Their hope was to get broad buy-in for an effort that would be a big political challenge, even without the strong partisan divisions that now exist.
But few senators wanted to participate, worried their letters would get leaked to the news media and upset interest groups defending their pet deductions.
One letter was leaked to the media, but it was from Baucus and Hatch. The senators promised their colleagues that their written advice would remain confidential until Dec. 31, 2064, a full 50 years from now. That is a move normally reserved for congressional deliberations on sensitive national-security issues.
They also decided to start holding one-on-one meetings, particularly with their colleagues on the Finance Committee, to spearhead the process.
Still, some senators are not interested in helping them create a simpler tax code and that includes Hatch's home-state colleague, Sen. Mike Lee, R-Utah.
Lee is preparing his own competing tax-reform bill that he intends to release this fall.
Others were ready to offer their opinions and a few even did so publicly.
Sen. Jeff Flake, R-Ariz., released his recommendations to lower top tax rates for individuals and corporations and eliminate various business tax "earmarks."
Sen. Jay Rockefeller, D-W.Va., said tax reform should try to reduce the growing income inequality.
Senate Majority Leader Harry Reid, D-Nev., demanded that tax reform raise almost $1 trillion in new revenue during the next decade, while his Republican counterparts want to keep federal collections flat. That fight has raged throughout the administration of President Barack Obama, but Hatch said it won't bring down the reform effort.
"Understandably, there is a wide spectrum of views on tax reform, especially the revenue issue," Hatch said Friday. "While Senator Baucus and the Democrats want to use tax reform to raise revenue, my Republican colleagues and I want tax reform to be revenue neutral. This is a difference of opinion that will have to be resolved and it will be, as we work together to overhaul the broken tax code for the American people."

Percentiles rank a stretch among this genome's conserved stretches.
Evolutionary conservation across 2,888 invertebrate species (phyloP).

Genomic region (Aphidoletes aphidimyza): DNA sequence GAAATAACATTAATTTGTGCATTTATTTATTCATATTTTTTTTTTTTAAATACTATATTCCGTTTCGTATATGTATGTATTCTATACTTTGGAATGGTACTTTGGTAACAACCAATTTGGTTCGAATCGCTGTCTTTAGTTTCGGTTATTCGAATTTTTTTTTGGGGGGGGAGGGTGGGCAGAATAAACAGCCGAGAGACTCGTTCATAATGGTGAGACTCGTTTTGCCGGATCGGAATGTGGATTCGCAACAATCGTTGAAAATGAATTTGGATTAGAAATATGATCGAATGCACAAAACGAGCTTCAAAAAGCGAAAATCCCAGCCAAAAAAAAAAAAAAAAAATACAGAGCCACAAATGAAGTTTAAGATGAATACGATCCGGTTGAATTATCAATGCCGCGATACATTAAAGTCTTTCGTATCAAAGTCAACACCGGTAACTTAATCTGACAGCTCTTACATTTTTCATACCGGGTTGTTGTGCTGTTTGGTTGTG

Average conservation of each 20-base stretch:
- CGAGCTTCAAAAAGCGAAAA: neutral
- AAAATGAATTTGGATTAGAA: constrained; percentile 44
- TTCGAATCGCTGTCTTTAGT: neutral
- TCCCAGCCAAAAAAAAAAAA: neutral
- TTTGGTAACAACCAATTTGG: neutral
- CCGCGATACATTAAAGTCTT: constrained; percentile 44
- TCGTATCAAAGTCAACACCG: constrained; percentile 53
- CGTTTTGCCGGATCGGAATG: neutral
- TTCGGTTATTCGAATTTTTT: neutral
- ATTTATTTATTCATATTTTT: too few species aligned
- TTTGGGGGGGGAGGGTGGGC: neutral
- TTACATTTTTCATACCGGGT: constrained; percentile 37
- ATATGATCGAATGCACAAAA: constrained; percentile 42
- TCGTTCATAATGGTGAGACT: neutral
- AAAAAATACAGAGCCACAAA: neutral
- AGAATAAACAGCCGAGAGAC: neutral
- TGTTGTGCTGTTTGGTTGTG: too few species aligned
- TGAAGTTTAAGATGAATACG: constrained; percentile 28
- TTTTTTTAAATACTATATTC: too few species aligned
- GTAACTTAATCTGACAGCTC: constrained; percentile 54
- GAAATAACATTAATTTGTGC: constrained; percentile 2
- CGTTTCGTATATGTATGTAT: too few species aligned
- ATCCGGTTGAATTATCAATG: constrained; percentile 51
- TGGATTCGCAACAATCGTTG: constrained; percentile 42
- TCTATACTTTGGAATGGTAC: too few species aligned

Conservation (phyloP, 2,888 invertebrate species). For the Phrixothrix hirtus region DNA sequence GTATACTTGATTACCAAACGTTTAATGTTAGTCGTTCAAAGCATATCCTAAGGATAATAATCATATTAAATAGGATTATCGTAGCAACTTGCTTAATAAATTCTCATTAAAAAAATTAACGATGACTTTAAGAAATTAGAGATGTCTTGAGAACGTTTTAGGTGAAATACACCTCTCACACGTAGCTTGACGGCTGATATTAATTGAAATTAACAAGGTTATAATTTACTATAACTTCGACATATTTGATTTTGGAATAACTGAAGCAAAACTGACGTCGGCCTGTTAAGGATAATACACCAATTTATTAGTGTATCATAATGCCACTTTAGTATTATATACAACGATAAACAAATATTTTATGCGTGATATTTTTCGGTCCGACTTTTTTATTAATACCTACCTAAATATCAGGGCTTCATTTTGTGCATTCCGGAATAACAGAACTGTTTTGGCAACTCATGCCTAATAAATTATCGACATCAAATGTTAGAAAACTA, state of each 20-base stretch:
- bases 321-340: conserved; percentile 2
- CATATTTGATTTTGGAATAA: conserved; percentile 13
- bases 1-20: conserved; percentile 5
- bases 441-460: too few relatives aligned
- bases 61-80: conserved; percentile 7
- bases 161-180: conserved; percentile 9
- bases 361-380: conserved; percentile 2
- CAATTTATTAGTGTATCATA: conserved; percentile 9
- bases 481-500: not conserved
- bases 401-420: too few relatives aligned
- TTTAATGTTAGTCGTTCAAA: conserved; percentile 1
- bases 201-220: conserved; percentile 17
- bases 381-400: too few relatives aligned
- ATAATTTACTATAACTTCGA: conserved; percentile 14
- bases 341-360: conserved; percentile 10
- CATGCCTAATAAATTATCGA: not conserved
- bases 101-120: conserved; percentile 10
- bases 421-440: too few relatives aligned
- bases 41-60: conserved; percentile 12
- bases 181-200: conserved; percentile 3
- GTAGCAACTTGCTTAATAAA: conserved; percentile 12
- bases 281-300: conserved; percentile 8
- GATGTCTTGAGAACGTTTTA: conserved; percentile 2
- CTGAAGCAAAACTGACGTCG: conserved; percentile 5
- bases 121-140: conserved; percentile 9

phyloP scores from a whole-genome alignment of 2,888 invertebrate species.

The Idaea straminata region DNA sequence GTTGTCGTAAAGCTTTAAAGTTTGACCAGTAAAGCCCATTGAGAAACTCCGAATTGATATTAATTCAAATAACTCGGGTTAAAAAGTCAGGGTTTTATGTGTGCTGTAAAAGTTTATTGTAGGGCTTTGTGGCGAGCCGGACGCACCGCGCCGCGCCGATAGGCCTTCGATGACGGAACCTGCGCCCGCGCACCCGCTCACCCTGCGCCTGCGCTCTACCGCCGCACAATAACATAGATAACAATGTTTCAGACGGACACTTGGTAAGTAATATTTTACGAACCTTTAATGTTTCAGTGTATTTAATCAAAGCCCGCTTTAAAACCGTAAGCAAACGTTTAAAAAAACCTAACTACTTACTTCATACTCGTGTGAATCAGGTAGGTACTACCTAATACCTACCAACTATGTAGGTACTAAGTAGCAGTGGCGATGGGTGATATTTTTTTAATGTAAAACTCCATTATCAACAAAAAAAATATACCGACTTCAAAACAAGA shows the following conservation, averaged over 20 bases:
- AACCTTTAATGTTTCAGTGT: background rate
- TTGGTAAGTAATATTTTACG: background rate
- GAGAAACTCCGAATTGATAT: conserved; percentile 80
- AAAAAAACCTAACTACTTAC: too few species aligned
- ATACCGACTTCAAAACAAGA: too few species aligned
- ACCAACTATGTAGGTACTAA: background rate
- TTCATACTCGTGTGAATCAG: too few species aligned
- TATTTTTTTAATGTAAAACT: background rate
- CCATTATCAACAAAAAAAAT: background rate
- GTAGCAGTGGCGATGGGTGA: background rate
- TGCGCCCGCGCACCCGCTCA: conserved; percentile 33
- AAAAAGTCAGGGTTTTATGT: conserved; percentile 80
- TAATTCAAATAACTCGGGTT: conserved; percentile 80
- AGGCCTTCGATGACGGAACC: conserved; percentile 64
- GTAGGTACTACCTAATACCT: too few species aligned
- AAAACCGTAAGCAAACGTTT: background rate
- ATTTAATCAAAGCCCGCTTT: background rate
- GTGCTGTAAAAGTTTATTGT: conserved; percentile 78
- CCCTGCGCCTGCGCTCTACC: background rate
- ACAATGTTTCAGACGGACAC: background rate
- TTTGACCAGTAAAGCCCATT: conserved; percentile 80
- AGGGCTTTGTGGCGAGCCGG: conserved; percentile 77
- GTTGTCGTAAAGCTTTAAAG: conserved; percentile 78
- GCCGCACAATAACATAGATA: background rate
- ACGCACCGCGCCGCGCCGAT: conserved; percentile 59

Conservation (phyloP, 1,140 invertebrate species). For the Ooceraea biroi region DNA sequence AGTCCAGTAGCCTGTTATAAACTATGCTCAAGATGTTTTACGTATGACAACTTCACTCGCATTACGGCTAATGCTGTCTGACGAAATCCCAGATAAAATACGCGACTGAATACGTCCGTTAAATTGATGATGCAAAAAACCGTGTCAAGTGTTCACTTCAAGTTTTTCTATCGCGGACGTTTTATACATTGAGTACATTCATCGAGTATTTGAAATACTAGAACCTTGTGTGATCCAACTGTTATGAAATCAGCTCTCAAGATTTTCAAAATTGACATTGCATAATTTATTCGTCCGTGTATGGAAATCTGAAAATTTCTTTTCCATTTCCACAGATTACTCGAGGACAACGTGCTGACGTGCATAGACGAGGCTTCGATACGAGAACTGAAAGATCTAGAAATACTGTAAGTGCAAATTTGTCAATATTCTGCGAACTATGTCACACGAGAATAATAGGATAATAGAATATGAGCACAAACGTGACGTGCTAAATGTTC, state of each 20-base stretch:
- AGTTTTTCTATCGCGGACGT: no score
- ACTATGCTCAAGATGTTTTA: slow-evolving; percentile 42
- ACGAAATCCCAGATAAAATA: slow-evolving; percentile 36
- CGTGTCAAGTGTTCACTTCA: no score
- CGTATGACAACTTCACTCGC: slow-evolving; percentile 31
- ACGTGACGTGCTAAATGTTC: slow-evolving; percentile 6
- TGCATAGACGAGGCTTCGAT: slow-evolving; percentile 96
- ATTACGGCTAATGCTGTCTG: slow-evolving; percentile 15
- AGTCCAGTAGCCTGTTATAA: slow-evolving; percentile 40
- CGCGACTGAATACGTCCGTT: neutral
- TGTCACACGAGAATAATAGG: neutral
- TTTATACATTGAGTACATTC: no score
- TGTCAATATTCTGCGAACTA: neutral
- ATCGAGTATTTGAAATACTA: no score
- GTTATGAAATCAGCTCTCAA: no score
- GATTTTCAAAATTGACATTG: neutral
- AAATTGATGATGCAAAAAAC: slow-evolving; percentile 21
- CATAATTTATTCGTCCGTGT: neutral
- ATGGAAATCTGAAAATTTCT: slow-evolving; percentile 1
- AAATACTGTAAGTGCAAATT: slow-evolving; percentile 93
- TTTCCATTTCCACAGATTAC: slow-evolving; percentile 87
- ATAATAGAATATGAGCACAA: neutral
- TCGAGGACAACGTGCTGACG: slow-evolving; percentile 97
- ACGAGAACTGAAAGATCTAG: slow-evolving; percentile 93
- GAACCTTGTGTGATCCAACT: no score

There's broad agreement that the tax system is too complicated. In a speech on the Senate floor, Baucus noted that the code includes 42 definitions of small business and has 15 incentives for higher education alone.
"People think they should not have to spend hours upon hours and hundreds of dollars to prepare their taxes," he said. "I, for one, agree."
Hatch said tax reform can encourage economic progress during the plodding recovery from the recession.
"While the revenue question is important, tax reform is about so much more," he said. "It's about making America more competitive, creating jobs and simplifying the tax code."
Now, Hatch and Baucus just need to convince senators in both parties that it's worth the political risk to get there.